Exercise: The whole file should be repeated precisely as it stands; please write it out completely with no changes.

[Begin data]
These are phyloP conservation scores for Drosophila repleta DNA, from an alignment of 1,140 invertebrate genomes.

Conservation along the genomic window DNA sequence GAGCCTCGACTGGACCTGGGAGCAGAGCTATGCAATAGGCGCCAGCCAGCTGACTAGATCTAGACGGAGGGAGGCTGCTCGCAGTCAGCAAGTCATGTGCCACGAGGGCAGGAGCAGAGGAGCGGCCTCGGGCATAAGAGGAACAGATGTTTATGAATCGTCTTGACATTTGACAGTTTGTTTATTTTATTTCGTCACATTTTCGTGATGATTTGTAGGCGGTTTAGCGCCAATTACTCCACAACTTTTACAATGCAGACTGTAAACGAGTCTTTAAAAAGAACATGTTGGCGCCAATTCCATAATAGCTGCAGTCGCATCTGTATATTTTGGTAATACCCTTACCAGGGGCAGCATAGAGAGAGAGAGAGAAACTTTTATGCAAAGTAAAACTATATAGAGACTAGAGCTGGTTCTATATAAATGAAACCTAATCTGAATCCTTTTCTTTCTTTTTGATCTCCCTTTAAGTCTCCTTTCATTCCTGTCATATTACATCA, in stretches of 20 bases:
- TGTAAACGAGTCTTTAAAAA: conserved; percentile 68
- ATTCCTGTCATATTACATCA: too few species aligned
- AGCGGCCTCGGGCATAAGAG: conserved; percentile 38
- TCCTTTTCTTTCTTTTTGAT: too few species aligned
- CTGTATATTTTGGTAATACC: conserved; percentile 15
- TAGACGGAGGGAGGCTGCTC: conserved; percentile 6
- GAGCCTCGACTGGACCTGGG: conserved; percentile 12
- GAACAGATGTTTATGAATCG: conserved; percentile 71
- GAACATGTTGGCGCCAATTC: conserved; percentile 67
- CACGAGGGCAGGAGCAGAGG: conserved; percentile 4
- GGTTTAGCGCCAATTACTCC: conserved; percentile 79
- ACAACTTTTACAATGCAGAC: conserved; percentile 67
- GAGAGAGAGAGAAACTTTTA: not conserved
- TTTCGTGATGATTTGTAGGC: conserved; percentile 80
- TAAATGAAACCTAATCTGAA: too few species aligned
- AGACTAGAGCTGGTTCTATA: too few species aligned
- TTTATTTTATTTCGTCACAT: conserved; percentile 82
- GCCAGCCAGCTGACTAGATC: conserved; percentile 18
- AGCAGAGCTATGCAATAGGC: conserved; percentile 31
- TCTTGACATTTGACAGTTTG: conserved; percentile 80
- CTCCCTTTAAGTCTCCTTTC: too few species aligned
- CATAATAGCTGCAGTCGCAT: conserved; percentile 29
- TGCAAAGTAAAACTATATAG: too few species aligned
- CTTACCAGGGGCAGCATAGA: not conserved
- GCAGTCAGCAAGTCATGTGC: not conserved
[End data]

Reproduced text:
These are phyloP conservation scores for Drosophila repleta DNA, from an alignment of 1,140 invertebrate genomes.

Conservation along the genomic window DNA sequence GAGCCTCGACTGGACCTGGGAGCAGAGCTATGCAATAGGCGCCAGCCAGCTGACTAGATCTAGACGGAGGGAGGCTGCTCGCAGTCAGCAAGTCATGTGCCACGAGGGCAGGAGCAGAGGAGCGGCCTCGGGCATAAGAGGAACAGATGTTTATGAATCGTCTTGACATTTGACAGTTTGTTTATTTTATTTCGTCACATTTTCGTGATGATTTGTAGGCGGTTTAGCGCCAATTACTCCACAACTTTTACAATGCAGACTGTAAACGAGTCTTTAAAAAGAACATGTTGGCGCCAATTCCATAATAGCTGCAGTCGCATCTGTATATTTTGGTAATACCCTTACCAGGGGCAGCATAGAGAGAGAGAGAGAAACTTTTATGCAAAGTAAAACTATATAGAGACTAGAGCTGGTTCTATATAAATGAAACCTAATCTGAATCCTTTTCTTTCTTTTTGATCTCCCTTTAAGTCTCCTTTCATTCCTGTCATATTACATCA, in stretches of 20 bases:
- TGTAAACGAGTCTTTAAAAA: conserved; percentile 68
- ATTCCTGTCATATTACATCA: too few species aligned
- AGCGGCCTCGGGCATAAGAG: conserved; percentile 38
- TCCTTTTCTTTCTTTTTGAT: too few species aligned
- CTGTATATTTTGGTAATACC: conserved; percentile 15
- TAGACGGAGGGAGGCTGCTC: conserved; percentile 6
- GAGCCTCGACTGGACCTGGG: conserved; percentile 12
- GAACAGATGTTTATGAATCG: conserved; percentile 71
- GAACATGTTGGCGCCAATTC: conserved; percentile 67
- CACGAGGGCAGGAGCAGAGG: conserved; percentile 4
- GGTTTAGCGCCAATTACTCC: conserved; percentile 79
- ACAACTTTTACAATGCAGAC: conserved; percentile 67
- GAGAGAGAGAGAAACTTTTA: not conserved
- TTTCGTGATGATTTGTAGGC: conserved; percentile 80
- TAAATGAAACCTAATCTGAA: too few species aligned
- AGACTAGAGCTGGTTCTATA: too few species aligned
- TTTATTTTATTTCGTCACAT: conserved; percentile 82
- GCCAGCCAGCTGACTAGATC: conserved; percentile 18
- AGCAGAGCTATGCAATAGGC: conserved; percentile 31
- TCTTGACATTTGACAGTTTG: conserved; percentile 80
- CTCCCTTTAAGTCTCCTTTC: too few species aligned
- CATAATAGCTGCAGTCGCAT: conserved; percentile 29
- TGCAAAGTAAAACTATATAG: too few species aligned
- CTTACCAGGGGCAGCATAGA: not conserved
- GCAGTCAGCAAGTCATGTGC: not conserved